Anuyoga: 8 definitions

Introduction

Introduction:

Anuyoga means something in Hinduism, Sanskrit, Buddhism, Pali. If you want to know the exact meaning, history, etymology or English translation of this term then check out the descriptions on this page. Add your comment or reference to a book if you want to contribute to this summary article.

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Pali-English dictionary

[«previous (A) next»] — Anuyoga in Pali glossary
Source: BuddhaSasana: Concise Pali-English Dictionary

anuyoga : (m.) practice of; devotion to; an inquiry or inquest.

Source: Sutta: The Pali Text Society's Pali-English Dictionary

Anuyoga, (Sk. anuyoga, fr. anu + yuj) 1. application, devotion to (-°), execution, practice of (-°); often combd. with anuyutta in phrase °anuyogaṃ anuyutta = practisiṅg, e. g. Vin.I, 190 (maṇḍan’ânuyogaṃ anuyutta); D.III, 113 (attakilamath’ânuyogaṃ a.); A.II, 205 (attaparitāpan’ânuyogaṃ a.). — As adj. (-°) doing, given to, practising (cp. anuyutta). D.I, 5; III, 107; M.I, 385; S.I, 182; III, 239; IV, 330; V, 320; A.I, 14; III, 249; IV, 460 sq.; V, 17 sq., 205; J.I, 90 (padhān’ânuyogakiccaṃ); Vv 8438 (dhamma°); Miln.348; DA.I, 78, 104. — 2. invitation, appeal, question (cp. anuyuñjati 2) Miln.10 (ācariyassa °ṃ datvā). (Page 41)

Pali book cover
context information

Pali is the language of the Tipiṭaka, which is the sacred canon of Theravāda Buddhism and contains much of the Buddha’s speech. Closeley related to Sanskrit, both languages are used interchangeably between religions.

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Sanskrit dictionary

Source: DDSA: The practical Sanskrit-English dictionary

Anuyoga (अनुयोग).—

1) A question, inquiry, examination; याऽस्मि साऽस्म्यनुयोगो मे न कर्तव्यः कथञ्चन (yā'smi sā'smyanuyogo me na kartavyaḥ kathañcana) Mb.13.93.82. अनियन्त्रणानुयोगस्तपस्विजनः (aniyantraṇānuyogastapasvijanaḥ) Ś.1; निगृह्यानुयोगे (nigṛhyānuyoge) P.VIII.2.94; वार्ता°मधुराक्षरया च वाचा (vārtā°madhurākṣarayā ca vācā) R.13.71.

2) Censure, reproof, punishment; नानुयोगा ब्राह्मणानां भवन्ति (nānuyogā brāhmaṇānāṃ bhavanti) Mb.3.192.56.

3) Solicitation.

4) Exertion, effort; अनुयोगं विना तैलं तिलानां नोपजायते (anuyogaṃ vinā tailaṃ tilānāṃ nopajāyate) Pt.2.14.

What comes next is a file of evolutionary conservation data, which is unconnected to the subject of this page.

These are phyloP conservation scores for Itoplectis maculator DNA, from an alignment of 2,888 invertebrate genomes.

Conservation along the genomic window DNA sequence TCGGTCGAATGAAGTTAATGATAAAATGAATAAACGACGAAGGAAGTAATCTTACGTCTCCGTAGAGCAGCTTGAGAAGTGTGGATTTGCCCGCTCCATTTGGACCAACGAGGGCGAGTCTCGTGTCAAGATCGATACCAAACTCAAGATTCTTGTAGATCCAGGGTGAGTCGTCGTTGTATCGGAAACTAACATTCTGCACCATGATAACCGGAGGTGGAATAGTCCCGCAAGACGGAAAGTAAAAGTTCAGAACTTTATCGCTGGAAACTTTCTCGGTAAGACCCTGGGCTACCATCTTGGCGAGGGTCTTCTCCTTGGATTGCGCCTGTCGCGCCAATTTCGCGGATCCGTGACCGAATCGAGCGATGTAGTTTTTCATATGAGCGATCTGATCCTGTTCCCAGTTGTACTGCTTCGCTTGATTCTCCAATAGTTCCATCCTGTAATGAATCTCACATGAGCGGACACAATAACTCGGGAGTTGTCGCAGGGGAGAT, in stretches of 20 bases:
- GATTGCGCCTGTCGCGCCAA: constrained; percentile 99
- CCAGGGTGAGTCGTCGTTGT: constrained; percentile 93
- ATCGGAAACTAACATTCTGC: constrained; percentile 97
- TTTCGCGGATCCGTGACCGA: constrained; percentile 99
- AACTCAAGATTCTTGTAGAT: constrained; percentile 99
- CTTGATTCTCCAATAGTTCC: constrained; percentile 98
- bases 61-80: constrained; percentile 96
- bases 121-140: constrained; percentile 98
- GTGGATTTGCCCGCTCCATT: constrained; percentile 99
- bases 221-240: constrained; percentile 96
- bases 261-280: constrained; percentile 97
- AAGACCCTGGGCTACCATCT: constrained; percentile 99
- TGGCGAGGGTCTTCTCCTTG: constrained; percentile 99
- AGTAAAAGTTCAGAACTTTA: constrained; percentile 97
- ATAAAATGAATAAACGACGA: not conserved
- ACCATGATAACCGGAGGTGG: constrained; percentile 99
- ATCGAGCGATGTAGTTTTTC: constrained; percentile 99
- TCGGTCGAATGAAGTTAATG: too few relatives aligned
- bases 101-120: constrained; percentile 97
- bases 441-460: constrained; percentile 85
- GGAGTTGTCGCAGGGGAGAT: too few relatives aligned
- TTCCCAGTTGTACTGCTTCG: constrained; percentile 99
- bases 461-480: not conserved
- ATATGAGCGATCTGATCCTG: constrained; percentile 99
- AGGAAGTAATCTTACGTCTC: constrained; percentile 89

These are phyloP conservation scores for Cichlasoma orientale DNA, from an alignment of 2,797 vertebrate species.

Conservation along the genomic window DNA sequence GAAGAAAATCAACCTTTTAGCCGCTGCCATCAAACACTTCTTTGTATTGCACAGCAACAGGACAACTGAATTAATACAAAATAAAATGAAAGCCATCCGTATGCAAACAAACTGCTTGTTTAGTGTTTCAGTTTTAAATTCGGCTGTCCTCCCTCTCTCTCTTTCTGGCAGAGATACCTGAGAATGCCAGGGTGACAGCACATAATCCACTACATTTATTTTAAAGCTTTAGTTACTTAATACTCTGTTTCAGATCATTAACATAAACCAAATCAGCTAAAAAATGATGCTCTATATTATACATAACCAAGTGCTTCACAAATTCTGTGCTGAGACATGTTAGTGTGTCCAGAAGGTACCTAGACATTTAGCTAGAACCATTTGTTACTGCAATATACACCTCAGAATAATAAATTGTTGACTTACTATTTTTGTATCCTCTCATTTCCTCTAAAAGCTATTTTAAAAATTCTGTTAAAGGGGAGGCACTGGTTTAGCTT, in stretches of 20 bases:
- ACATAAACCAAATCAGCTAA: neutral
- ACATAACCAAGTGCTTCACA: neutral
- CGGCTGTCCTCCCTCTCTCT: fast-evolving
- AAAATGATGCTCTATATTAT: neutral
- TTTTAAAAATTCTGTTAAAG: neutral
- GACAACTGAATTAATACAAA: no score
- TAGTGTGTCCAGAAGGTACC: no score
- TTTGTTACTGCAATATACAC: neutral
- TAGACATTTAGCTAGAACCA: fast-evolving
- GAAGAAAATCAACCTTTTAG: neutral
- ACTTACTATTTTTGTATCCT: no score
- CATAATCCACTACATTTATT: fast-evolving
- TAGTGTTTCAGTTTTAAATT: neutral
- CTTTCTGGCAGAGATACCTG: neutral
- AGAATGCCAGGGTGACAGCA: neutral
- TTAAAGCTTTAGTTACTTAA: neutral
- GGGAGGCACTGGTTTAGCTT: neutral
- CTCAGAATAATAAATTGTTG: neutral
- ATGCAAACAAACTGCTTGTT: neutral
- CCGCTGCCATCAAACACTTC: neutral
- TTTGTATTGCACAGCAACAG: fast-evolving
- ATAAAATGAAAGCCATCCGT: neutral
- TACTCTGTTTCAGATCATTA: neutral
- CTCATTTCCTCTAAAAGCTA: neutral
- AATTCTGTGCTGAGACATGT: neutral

5) Religious meditation; spiritual union.

6) Comment.

Derivable forms: anuyogaḥ (अनुयोगः).

Source: Cologne Digital Sanskrit Dictionaries: Edgerton Buddhist Hybrid Sanskrit Dictionary

Anuyoga (अनुयोग).—(compare prec.), m., (1) devotion, addiction, applica- tion to (so Pali id.; not Sanskrit in this sense): sukhallikānu° (see sukhallikā); kāmasukhallikātmaklamathānu° Bodhisattvabhūmi 187.11—12; (ātma)kāya-klamathānu° Lalitavistara 416.20; -dyūta- krīḍānu° Mahāvastu i.96.5; ākalanānu°, see ākalana; (2) question- ing, examination (Pali id., especially °gaṃ dadāti, passes an examination; Sanskrit also questioning; [Boehtlingk and Roth] 5.990): anuyogo ca dinno Mahāvastu iii.57.1, and he passed an examination; anuyo- gaṃ deti 383.2 (after a course of Vedic study).

Source: Cologne Digital Sanskrit Dictionaries: Shabda-Sagara Sanskrit-English Dictionary

Anuyoga (अनुयोग).—m.

(-gaḥ) 1. A question. 2. Asking, solicitation. 3. Censure, reproof. 4. Religious meditation, spiritual union. E. anu with, and yoga union.

Source: Cologne Digital Sanskrit Dictionaries: Benfey Sanskrit-English Dictionary

Anuyoga (अनुयोग).—i. e. anu-yuj-a, m. 1. Question, [Śākuntala, (ed. Böhtlingk.)] 15, 17. 2. Inquiry, [Daśakumāracarita] in Chr. 193, 2; 195, 20.

Source: Cologne Digital Sanskrit Dictionaries: Cappeller Sanskrit-English Dictionary

Anuyoga (अनुयोग).—[masculine] question, censure.

Source: Cologne Digital Sanskrit Dictionaries: Monier-Williams Sanskrit-English Dictionary

1) Anuyoga (अनुयोग):—[=anu-yoga] [from anu-yuj] m. a question, examination

2) [v.s. ...] censure, reproof, [Nyāya]

3) [v.s. ...] religious meditation, spiritual union.

context information

Sanskrit, also spelled संस्कृतम् (saṃskṛtam), is an ancient language of India commonly seen as the grandmother of the Indo-European language family (even English!). Closely allied with Prakrit and Pali, Sanskrit is more exhaustive in both grammar and terms and has the most extensive collection of literature in the world, greatly surpassing its sister-languages Greek and Latin.

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